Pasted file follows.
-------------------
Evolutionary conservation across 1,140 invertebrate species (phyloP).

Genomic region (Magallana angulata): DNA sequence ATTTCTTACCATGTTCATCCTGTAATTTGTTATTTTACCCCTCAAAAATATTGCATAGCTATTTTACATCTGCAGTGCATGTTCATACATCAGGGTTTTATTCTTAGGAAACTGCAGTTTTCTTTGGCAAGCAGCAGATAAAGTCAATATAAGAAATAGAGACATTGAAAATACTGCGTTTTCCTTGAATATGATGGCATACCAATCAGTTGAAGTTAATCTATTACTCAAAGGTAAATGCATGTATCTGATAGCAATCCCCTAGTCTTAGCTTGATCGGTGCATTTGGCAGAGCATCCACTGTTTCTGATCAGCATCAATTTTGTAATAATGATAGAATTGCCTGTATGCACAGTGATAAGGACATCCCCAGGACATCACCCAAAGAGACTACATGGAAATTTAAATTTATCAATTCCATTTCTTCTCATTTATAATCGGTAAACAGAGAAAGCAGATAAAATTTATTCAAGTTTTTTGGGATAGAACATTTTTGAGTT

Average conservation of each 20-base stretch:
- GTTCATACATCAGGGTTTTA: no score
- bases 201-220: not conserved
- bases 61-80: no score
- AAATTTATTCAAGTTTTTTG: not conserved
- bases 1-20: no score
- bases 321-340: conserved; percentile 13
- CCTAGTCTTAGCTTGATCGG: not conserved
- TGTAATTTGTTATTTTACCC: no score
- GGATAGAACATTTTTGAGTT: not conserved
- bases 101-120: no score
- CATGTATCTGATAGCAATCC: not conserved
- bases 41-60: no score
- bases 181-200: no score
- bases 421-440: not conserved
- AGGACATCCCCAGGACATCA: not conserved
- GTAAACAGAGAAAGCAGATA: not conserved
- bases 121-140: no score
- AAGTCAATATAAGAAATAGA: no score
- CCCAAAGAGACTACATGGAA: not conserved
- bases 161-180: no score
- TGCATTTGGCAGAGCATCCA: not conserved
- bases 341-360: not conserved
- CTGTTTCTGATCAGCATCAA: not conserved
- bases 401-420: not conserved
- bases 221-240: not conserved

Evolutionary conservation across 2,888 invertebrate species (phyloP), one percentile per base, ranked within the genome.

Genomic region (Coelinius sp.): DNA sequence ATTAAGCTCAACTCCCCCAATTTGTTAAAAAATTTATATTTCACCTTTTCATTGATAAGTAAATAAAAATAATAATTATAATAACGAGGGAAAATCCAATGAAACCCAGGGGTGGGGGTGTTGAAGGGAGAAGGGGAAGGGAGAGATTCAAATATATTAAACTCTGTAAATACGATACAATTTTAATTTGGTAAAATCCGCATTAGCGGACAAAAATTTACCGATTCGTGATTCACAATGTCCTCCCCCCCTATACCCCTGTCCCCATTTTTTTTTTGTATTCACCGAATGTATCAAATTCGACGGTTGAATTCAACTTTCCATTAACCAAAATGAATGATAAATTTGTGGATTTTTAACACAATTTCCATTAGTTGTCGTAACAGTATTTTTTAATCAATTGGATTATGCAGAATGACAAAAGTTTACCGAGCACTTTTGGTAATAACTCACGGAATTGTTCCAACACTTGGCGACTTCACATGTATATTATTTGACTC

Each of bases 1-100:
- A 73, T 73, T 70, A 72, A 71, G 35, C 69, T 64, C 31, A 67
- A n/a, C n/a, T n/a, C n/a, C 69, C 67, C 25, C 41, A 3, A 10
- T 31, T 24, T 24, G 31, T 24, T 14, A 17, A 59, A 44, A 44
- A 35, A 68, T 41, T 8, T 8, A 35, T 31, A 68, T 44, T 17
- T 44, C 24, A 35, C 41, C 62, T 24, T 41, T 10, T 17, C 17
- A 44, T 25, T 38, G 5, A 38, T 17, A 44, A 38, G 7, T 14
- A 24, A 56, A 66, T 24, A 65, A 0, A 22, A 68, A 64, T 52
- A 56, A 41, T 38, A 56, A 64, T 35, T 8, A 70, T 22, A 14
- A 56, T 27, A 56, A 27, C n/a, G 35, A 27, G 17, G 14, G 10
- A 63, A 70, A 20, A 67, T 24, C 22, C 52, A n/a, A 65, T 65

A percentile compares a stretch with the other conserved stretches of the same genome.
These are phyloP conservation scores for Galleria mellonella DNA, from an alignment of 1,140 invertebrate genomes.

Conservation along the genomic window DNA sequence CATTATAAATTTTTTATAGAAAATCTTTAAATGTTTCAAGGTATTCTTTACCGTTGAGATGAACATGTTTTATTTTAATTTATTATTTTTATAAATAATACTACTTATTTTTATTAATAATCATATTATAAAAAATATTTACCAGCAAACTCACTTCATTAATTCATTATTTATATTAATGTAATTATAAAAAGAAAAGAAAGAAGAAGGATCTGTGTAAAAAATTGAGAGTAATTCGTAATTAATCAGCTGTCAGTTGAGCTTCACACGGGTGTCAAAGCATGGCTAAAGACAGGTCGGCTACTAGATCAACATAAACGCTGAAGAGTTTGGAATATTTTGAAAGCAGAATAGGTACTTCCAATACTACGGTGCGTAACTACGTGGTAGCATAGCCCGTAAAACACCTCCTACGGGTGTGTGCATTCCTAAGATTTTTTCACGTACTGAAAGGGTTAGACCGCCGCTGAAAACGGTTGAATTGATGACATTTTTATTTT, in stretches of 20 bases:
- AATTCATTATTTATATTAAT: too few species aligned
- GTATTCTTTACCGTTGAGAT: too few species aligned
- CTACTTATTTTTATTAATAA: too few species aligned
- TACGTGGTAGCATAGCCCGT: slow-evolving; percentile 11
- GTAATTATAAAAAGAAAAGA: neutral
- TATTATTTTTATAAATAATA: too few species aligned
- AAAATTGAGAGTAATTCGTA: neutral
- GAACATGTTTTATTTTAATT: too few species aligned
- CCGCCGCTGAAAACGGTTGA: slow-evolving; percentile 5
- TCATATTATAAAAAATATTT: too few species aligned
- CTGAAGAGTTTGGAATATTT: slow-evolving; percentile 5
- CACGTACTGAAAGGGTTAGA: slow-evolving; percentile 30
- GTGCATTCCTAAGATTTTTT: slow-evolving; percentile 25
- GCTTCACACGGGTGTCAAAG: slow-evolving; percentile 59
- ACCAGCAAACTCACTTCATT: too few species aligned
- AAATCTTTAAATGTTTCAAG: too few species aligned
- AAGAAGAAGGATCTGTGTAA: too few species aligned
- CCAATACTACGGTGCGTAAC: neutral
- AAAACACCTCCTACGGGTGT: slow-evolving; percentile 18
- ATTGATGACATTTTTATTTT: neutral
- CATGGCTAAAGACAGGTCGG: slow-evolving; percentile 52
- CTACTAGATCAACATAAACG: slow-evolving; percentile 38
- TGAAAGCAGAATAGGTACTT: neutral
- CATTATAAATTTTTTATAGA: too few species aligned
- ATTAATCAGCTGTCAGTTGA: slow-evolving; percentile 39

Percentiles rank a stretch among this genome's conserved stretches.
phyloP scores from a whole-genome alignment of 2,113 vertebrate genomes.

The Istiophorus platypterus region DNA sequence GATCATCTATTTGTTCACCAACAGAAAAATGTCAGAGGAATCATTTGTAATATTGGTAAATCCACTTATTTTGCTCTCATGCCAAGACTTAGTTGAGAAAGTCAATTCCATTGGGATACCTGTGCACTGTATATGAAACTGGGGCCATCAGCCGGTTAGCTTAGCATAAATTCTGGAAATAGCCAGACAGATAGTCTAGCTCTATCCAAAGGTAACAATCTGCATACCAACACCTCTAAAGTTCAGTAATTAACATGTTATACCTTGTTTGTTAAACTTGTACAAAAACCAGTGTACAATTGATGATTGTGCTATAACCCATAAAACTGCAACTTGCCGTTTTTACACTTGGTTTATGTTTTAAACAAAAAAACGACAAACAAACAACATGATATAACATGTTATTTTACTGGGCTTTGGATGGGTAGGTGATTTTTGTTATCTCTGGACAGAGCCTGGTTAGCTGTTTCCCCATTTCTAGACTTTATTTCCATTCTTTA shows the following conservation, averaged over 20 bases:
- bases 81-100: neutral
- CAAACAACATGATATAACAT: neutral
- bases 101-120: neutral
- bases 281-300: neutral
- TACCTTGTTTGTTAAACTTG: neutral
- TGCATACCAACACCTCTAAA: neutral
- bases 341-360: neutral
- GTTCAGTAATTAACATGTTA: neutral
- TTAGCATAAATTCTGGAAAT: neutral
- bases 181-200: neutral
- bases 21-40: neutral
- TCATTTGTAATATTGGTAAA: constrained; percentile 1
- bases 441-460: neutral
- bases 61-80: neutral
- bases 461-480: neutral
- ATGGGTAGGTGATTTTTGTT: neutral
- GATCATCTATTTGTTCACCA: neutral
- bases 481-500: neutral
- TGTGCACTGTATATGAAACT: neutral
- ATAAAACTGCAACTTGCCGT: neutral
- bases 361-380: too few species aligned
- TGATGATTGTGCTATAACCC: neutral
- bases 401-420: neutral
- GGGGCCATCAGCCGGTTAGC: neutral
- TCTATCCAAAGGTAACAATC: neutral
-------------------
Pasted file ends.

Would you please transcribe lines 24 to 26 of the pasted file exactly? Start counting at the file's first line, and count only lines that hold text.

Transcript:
- TGCATTTGGCAGAGCATCCA: not conserved
- bases 341-360: not conserved
- CTGTTTCTGATCAGCATCAA: not conserved